Point zero Paris: The hidden milestone marker where French roads meet

Discover the secrets of Point Zero Paris, a hidden gem in front of Notre Dame Cathedral. An overlooked landmark in the heart of Paris that looks like a manhole.

By Annie André ⦿ updated January 10, 2024  
boy standing in front of the Notre Dame Cathedral on the paris point zero marker
boy standing in front of the Notre Dame Cathedral on the paris point zero marker

Paris is full of interesting little secrets.

One of them is the Point Zero Paris marker.

It’s an often overlooked, not very eye-catching landmark right in front of the Notre Dame Cathedral that tourists usually trample over without realizing. But what is it, and why is it there?
Header image source of a boy standing on Paris point zero above: by A©IÐ Z3®0 is licensed under CC BY 4.0

What is Point Zéro Paris (aka Kilometre zéro)?

close up top view of Paris point zero marker in front of Cathedral Notre Dame

Point zero Paris, better known as Kilometre zero in France, is a milestone marker and the exact spot from which all distances in France are measured. It’s also the starting point for France’s most important national roads.

Kilometre zero

There are many kilometre zero (markers around the world  (also known as zero mile markers, zero mileposts, and control stations)

Its full name is “POINT ZÉRO DES ROUTES DE FRANCE” (point zero of the roads of France) or (starting point of the roads of France), which describes its original function. All road signs and city distances to and from Paris are supposedly calculated from this very spot.

A point zero marker’s purpose is very similar to how the prime meridian is the starting point of 0° longitude for measuring distance both east and west around the Earth.

The marker is easy to miss

1924 Inauguration of the bronze paver Point zero Paris aka Kilometre zero

Kilometre zero is not a monument or building. It’s not very famous or eye-catching and easy to miss.

Despite being roughly 50 metres in front of the famous Notre Dame Cathedral in the “Parvis de Notre Dame,” a public square called Place Jean-Paul II, tourists often trample over the marker without even realizing its purpose or its forgotten dark history.

Before this spot became the starting point of the roads of France, it was a place of justice. People sentenced to death came to kneel here to make amends for their crimes before being forgiven or sent to the pillory to be killed, tortured or humiliated.

But that’s a story for another time.

To find Kilometre zero, you’ll have to look down at the pavement and search for a large circular stone slab embedded in the ground amongst a sea of square paving stones. It’s divided into 4 quarters and has the words “Point Zéro Des Routes De France” engraved around the outer perimeter. In the centre of the circular stone slab is an 8-sided bronze compass star (aka compass rose) set inside an octagonal brass plate.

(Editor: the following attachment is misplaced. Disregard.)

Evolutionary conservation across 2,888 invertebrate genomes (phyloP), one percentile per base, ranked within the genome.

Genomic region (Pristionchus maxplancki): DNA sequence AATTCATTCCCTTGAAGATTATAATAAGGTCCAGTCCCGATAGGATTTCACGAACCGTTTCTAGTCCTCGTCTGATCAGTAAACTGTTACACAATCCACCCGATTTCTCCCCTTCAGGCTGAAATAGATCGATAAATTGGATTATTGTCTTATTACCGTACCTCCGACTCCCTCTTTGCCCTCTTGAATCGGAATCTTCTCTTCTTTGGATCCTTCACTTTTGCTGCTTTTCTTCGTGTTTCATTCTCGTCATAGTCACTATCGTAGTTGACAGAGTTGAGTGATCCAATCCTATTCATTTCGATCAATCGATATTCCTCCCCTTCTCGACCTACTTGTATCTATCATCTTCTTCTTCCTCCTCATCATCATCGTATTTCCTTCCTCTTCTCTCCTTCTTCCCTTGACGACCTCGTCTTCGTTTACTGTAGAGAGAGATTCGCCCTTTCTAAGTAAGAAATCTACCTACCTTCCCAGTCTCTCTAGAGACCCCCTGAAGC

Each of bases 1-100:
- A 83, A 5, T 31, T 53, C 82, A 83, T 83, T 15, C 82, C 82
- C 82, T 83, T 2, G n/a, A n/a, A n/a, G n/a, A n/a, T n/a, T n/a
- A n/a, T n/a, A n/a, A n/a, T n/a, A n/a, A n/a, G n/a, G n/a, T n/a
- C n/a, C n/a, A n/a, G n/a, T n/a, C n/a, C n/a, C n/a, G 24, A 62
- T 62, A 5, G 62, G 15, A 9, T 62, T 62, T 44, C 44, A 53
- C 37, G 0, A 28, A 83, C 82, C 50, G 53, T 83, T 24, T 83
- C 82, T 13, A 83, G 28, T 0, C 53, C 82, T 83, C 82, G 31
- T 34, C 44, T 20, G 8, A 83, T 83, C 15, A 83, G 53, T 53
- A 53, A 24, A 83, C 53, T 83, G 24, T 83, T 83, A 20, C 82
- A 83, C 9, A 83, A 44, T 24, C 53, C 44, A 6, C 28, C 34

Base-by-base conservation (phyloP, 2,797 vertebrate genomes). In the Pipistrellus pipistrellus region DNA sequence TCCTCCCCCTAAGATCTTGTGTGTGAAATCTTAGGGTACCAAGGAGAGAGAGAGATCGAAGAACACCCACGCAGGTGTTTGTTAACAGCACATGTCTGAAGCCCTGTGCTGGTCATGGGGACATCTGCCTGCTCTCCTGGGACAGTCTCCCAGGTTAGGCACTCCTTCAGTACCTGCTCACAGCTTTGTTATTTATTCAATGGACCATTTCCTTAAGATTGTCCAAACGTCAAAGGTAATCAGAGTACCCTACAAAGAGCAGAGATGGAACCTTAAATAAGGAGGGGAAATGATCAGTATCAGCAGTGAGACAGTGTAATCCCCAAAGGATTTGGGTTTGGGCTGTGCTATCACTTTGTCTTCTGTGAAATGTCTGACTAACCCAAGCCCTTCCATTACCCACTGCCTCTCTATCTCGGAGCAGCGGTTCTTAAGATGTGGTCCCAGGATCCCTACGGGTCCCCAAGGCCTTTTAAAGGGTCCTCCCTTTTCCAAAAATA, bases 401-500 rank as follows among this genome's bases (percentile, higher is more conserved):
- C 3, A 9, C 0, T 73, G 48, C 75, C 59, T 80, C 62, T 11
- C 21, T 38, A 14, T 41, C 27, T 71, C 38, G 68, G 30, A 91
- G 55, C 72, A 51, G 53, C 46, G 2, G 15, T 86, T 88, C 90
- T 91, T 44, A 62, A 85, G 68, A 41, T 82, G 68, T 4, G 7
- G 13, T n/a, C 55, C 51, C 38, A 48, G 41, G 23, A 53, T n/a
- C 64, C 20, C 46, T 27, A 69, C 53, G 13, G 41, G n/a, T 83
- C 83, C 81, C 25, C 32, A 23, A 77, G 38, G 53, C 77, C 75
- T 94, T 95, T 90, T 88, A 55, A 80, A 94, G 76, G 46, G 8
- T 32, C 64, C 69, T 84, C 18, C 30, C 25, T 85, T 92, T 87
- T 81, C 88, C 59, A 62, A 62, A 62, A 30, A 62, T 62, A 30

To be honest, it looks like a decorative manhole cover, which is why most people walk right over it without realizing its purpose or that it’s even there.

All Roads Lead To Paris:

french-road-types, National, department and autoroutes

It all started with an Imperial decree on the 16th of December in 1811. On this day, Napolean designated Paris as the official starting point for many of France’s national roads with a sequential numbering system that fanned out clockwise, supposedly from Kilometre zero.

These Imperial roads were divided into three classes of “Routes Royal” (royal highways)

1811 Decree by Napoléon renumbering and classifying the Imperial highway system

The most important of these Royal routes, now known as Route National or Nationale, was the first-class royal routes numbered 1 to 14, radiating out clockwise. (See copy of original decree). All other routes continued the sequential numbering system and were grouped into second and third-class routes.

  • (1 to 14) First-class royal routes: all began at Paris, radiating out clockwise.
  • 15 to 27) Second-class royal routes began at Paris, radiating out clockwise.
  • (28 +) Third-class royal routes: Not all began in Paris.
Routes National
Starting from Paris
1811 Direction
N1 Calais
N2 Maubeuge
N3 Metz
N4 Strasbourg
N5 Geneva (Switzerland)
N6 Chambéry
N7 Antibes
N8 Marseille & Toulon
N9 Perpignan
N10 Bayonne
N11 Rochefort
N12 Brest
N13 Cherbourg
N14 Havre
15 to 27

Before GPS, the internet and modern motorways (Autoroutes), Paris point zero was useful for Parisian drivers could set their odometers to zero at point zero and follow the directions in early guidebooks along the Route National highway network.

  • Distance from Paris to Berlin:1055 km /655 miles
  • Distance from Paris to Normandy:179.37 km / 111.45 miles
  • Distance from Paris to Barcelona:830.63 km / 516.13 miles
  • etc.

National routes are still an excellent alternative for long journeys instead of toll roads along French autoroutes.

You might be interested in reading Driving in France as a tourist’s: Must know rules of the road.

Is Point Zero Paris really the exact centre of Paris?

It depends on who you ask, but I did a little research. 

  • Some sources claim that this point doubles as the geographical centre of Paris.
  • Some say it’s only the centre of Paris for the purpose of measuring travel distances.
  • Some say it’s more of a symbolic centre, as the heart of Paris.

So what’s the answer?

“The centre of Paris” is located 8 minutes away (by foot) at the tip of île de la cité near Place Dauphine, according to IGN (Institut géographique national).

In French, the geographic center is called “centre de gravité surfacique”.

IGN is the French state-run administration responsible for producing and maintaining geographical information for France.

So, I guess Paris point zero is not technically the exact geographic center of Paris, but it’s still pretty close. 

This is not the same latitude and Longitude for the city of Paris, which on Google maps shows as 48.864716, 2.349014. I have no idea why.

Direction to Paris point zero marker (Notre Dame)

Map showing exact location of Paris point zero and actual centre of Paris

Precise Longitude and latitude of Paris point zero